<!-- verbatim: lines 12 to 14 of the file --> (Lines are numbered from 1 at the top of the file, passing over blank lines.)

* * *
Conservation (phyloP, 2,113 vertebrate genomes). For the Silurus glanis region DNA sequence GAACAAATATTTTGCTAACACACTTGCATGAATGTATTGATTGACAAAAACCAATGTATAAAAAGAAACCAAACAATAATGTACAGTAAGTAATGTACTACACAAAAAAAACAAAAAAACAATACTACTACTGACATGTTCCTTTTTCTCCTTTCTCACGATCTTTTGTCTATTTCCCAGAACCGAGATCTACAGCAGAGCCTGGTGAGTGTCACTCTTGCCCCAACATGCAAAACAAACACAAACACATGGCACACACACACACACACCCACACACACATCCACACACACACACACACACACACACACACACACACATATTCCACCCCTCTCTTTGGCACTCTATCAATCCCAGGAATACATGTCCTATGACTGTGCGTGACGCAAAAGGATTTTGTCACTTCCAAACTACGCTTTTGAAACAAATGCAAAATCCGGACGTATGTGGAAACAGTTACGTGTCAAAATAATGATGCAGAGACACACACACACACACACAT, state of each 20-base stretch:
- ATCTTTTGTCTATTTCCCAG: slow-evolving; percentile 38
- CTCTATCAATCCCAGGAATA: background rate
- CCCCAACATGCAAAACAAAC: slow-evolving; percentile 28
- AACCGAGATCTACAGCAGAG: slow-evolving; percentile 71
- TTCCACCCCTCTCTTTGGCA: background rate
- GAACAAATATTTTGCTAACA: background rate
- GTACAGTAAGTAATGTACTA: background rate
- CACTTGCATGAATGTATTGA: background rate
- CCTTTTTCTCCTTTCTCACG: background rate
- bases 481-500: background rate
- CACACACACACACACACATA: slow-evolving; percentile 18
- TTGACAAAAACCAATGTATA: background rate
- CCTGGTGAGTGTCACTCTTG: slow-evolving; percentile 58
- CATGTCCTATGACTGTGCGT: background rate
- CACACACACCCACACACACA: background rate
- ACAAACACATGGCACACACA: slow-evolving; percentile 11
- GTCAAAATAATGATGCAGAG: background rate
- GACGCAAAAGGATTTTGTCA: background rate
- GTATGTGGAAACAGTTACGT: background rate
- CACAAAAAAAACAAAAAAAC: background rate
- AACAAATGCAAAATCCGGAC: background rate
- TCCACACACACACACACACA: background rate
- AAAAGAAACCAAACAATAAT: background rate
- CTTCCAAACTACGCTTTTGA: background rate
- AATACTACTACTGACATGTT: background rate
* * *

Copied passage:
- CACACACACACACACACATA: slow-evolving; percentile 18
- TTGACAAAAACCAATGTATA: background rate
- CCTGGTGAGTGTCACTCTTG: slow-evolving; percentile 58